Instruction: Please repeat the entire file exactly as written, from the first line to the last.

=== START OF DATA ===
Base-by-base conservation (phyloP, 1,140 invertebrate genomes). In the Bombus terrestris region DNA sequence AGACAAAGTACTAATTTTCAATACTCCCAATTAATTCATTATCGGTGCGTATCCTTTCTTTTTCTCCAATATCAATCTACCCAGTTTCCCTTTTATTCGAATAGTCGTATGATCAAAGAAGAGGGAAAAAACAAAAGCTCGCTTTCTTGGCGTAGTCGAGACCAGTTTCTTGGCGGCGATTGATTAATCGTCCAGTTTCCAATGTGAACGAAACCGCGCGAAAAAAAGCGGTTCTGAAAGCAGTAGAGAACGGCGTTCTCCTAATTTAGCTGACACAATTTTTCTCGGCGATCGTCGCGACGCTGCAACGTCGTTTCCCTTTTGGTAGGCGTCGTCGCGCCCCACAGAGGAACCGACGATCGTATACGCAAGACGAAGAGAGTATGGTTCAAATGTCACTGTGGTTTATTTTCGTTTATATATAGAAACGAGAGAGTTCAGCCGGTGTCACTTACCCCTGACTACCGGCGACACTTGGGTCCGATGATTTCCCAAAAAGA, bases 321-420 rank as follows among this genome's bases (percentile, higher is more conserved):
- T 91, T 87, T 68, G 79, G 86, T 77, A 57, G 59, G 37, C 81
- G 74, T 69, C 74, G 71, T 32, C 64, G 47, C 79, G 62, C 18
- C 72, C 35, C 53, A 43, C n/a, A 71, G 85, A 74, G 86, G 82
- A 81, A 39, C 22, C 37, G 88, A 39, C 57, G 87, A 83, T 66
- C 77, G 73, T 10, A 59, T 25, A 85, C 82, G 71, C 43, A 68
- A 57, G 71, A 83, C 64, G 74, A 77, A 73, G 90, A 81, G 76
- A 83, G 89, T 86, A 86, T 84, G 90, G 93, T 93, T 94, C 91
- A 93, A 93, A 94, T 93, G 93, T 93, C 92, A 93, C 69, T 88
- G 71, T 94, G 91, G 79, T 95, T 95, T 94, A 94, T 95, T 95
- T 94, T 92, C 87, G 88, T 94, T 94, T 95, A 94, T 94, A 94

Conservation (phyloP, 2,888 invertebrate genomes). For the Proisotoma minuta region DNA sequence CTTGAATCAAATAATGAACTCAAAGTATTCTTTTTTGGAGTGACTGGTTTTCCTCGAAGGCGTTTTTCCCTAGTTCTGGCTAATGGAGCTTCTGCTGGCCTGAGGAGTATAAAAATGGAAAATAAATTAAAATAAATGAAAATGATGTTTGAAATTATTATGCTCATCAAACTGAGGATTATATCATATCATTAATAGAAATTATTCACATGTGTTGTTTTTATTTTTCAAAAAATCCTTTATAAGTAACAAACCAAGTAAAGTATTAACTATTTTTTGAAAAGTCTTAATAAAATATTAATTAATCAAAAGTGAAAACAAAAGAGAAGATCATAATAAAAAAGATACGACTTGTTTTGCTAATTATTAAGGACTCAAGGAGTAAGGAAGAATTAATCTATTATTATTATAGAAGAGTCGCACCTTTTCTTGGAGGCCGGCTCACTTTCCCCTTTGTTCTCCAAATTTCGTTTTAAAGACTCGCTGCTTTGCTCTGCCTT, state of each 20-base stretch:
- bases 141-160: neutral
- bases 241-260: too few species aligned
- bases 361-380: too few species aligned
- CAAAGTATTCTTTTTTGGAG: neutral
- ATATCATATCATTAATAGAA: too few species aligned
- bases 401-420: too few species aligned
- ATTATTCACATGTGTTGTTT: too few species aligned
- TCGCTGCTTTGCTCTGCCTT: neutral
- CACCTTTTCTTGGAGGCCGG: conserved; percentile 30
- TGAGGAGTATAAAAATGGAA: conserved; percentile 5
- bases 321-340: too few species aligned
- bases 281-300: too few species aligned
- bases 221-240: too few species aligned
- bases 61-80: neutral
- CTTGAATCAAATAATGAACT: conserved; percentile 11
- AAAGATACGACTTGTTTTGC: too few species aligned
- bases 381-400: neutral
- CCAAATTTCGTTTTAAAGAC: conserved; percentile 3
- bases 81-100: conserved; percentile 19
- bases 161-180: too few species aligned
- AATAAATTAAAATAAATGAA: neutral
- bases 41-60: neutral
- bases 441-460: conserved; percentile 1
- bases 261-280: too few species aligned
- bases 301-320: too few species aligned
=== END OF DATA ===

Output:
Base-by-base conservation (phyloP, 1,140 invertebrate genomes). In the Bombus terrestris region DNA sequence AGACAAAGTACTAATTTTCAATACTCCCAATTAATTCATTATCGGTGCGTATCCTTTCTTTTTCTCCAATATCAATCTACCCAGTTTCCCTTTTATTCGAATAGTCGTATGATCAAAGAAGAGGGAAAAAACAAAAGCTCGCTTTCTTGGCGTAGTCGAGACCAGTTTCTTGGCGGCGATTGATTAATCGTCCAGTTTCCAATGTGAACGAAACCGCGCGAAAAAAAGCGGTTCTGAAAGCAGTAGAGAACGGCGTTCTCCTAATTTAGCTGACACAATTTTTCTCGGCGATCGTCGCGACGCTGCAACGTCGTTTCCCTTTTGGTAGGCGTCGTCGCGCCCCACAGAGGAACCGACGATCGTATACGCAAGACGAAGAGAGTATGGTTCAAATGTCACTGTGGTTTATTTTCGTTTATATATAGAAACGAGAGAGTTCAGCCGGTGTCACTTACCCCTGACTACCGGCGACACTTGGGTCCGATGATTTCCCAAAAAGA, bases 321-420 rank as follows among this genome's bases (percentile, higher is more conserved):
- T 91, T 87, T 68, G 79, G 86, T 77, A 57, G 59, G 37, C 81
- G 74, T 69, C 74, G 71, T 32, C 64, G 47, C 79, G 62, C 18
- C 72, C 35, C 53, A 43, C n/a, A 71, G 85, A 74, G 86, G 82
- A 81, A 39, C 22, C 37, G 88, A 39, C 57, G 87, A 83, T 66
- C 77, G 73, T 10, A 59, T 25, A 85, C 82, G 71, C 43, A 68
- A 57, G 71, A 83, C 64, G 74, A 77, A 73, G 90, A 81, G 76
- A 83, G 89, T 86, A 86, T 84, G 90, G 93, T 93, T 94, C 91
- A 93, A 93, A 94, T 93, G 93, T 93, C 92, A 93, C 69, T 88
- G 71, T 94, G 91, G 79, T 95, T 95, T 94, A 94, T 95, T 95
- T 94, T 92, C 87, G 88, T 94, T 94, T 95, A 94, T 94, A 94

Conservation (phyloP, 2,888 invertebrate genomes). For the Proisotoma minuta region DNA sequence CTTGAATCAAATAATGAACTCAAAGTATTCTTTTTTGGAGTGACTGGTTTTCCTCGAAGGCGTTTTTCCCTAGTTCTGGCTAATGGAGCTTCTGCTGGCCTGAGGAGTATAAAAATGGAAAATAAATTAAAATAAATGAAAATGATGTTTGAAATTATTATGCTCATCAAACTGAGGATTATATCATATCATTAATAGAAATTATTCACATGTGTTGTTTTTATTTTTCAAAAAATCCTTTATAAGTAACAAACCAAGTAAAGTATTAACTATTTTTTGAAAAGTCTTAATAAAATATTAATTAATCAAAAGTGAAAACAAAAGAGAAGATCATAATAAAAAAGATACGACTTGTTTTGCTAATTATTAAGGACTCAAGGAGTAAGGAAGAATTAATCTATTATTATTATAGAAGAGTCGCACCTTTTCTTGGAGGCCGGCTCACTTTCCCCTTTGTTCTCCAAATTTCGTTTTAAAGACTCGCTGCTTTGCTCTGCCTT, state of each 20-base stretch:
- bases 141-160: neutral
- bases 241-260: too few species aligned
- bases 361-380: too few species aligned
- CAAAGTATTCTTTTTTGGAG: neutral
- ATATCATATCATTAATAGAA: too few species aligned
- bases 401-420: too few species aligned
- ATTATTCACATGTGTTGTTT: too few species aligned
- TCGCTGCTTTGCTCTGCCTT: neutral
- CACCTTTTCTTGGAGGCCGG: conserved; percentile 30
- TGAGGAGTATAAAAATGGAA: conserved; percentile 5
- bases 321-340: too few species aligned
- bases 281-300: too few species aligned
- bases 221-240: too few species aligned
- bases 61-80: neutral
- CTTGAATCAAATAATGAACT: conserved; percentile 11
- AAAGATACGACTTGTTTTGC: too few species aligned
- bases 381-400: neutral
- CCAAATTTCGTTTTAAAGAC: conserved; percentile 3
- bases 81-100: conserved; percentile 19
- bases 161-180: too few species aligned
- AATAAATTAAAATAAATGAA: neutral
- bases 41-60: neutral
- bases 441-460: conserved; percentile 1
- bases 261-280: too few species aligned
- bases 301-320: too few species aligned